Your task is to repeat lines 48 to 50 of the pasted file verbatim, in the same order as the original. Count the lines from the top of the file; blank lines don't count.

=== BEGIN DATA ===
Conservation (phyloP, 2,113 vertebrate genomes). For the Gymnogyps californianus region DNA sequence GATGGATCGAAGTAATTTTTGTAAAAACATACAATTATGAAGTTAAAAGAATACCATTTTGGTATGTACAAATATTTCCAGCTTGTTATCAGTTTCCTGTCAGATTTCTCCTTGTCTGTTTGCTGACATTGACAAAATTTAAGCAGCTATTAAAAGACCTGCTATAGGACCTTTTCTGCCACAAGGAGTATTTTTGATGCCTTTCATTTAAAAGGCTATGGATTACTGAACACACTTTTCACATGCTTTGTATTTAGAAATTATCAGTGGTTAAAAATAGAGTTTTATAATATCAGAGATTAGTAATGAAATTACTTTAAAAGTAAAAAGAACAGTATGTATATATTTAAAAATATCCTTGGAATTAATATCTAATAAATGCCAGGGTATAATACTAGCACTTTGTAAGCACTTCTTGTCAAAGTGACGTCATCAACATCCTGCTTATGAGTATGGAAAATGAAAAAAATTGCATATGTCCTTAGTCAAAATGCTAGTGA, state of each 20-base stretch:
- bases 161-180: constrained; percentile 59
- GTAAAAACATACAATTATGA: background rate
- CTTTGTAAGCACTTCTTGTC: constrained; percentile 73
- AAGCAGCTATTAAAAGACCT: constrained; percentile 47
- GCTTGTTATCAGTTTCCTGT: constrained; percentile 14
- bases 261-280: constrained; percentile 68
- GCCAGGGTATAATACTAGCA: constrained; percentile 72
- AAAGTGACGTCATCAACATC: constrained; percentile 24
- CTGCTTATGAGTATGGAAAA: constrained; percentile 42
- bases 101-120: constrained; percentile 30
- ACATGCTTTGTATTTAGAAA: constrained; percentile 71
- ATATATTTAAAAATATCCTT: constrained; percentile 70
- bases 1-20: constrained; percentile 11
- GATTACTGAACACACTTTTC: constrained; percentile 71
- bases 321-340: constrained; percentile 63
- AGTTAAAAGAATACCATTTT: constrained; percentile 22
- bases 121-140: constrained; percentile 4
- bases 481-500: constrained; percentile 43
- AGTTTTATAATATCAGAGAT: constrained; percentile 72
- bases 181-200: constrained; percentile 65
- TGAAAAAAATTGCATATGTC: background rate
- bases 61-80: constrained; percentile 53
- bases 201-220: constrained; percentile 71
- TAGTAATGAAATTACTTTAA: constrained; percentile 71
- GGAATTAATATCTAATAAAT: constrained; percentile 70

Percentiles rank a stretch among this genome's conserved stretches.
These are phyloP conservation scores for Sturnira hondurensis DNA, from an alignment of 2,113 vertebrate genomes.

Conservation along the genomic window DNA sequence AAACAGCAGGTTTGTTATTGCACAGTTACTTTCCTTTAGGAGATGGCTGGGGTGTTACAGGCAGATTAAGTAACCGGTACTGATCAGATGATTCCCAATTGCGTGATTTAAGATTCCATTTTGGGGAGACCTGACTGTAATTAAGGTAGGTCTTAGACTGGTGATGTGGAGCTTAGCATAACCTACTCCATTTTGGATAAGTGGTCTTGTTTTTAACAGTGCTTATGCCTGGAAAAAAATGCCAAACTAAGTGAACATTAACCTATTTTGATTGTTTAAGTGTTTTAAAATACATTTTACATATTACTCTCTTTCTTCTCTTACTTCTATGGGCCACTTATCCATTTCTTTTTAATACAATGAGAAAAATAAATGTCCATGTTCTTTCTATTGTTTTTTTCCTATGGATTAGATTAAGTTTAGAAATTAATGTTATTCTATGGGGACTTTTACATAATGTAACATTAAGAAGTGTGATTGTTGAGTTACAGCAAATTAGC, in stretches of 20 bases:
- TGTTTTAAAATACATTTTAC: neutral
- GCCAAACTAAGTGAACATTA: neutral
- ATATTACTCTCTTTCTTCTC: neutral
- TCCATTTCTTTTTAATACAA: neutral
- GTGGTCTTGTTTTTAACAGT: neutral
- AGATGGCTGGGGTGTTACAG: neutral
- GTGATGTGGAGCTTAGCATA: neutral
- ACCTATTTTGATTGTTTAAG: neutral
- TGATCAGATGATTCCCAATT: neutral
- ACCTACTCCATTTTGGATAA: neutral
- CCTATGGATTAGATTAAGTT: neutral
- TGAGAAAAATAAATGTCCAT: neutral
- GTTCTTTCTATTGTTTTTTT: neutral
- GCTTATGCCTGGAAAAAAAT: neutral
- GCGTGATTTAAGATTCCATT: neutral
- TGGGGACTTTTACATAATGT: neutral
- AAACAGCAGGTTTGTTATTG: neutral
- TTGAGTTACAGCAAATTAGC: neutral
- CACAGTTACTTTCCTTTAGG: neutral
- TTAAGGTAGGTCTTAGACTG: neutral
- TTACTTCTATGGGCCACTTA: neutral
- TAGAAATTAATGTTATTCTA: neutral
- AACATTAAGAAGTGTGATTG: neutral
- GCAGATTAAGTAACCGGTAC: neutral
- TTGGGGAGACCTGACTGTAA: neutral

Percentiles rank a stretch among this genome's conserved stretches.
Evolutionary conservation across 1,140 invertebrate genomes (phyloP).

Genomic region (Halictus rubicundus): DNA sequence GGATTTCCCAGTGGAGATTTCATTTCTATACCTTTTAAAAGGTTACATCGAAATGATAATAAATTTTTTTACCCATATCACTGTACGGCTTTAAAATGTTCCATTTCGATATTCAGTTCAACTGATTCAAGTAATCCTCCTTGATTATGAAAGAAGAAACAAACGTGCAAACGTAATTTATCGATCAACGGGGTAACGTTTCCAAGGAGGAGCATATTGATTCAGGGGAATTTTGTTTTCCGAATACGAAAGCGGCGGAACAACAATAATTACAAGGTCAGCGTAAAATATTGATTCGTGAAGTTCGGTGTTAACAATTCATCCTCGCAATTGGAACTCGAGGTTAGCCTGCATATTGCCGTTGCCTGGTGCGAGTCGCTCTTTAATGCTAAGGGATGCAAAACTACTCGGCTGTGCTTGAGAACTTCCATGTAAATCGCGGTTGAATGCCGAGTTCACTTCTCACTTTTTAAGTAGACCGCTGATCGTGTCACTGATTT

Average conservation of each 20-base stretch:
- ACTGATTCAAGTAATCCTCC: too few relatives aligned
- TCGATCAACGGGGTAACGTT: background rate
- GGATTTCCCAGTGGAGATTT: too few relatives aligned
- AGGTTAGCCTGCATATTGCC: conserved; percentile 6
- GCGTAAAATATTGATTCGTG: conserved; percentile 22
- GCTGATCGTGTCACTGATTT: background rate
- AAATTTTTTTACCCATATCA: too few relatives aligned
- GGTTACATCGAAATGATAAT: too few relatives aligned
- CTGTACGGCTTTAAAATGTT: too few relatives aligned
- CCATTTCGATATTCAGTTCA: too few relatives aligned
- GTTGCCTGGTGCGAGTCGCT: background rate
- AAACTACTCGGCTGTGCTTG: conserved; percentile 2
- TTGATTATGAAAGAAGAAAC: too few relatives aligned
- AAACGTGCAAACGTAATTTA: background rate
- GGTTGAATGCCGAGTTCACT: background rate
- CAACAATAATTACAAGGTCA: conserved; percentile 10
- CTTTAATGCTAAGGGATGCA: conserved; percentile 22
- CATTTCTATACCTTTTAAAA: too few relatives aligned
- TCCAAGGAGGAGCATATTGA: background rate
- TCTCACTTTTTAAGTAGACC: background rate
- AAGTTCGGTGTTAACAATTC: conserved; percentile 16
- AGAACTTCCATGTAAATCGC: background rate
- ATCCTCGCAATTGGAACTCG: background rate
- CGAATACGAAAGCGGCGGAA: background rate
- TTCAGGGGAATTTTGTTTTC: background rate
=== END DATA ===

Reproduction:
- CACAGTTACTTTCCTTTAGG: neutral
- TTAAGGTAGGTCTTAGACTG: neutral
- TTACTTCTATGGGCCACTTA: neutral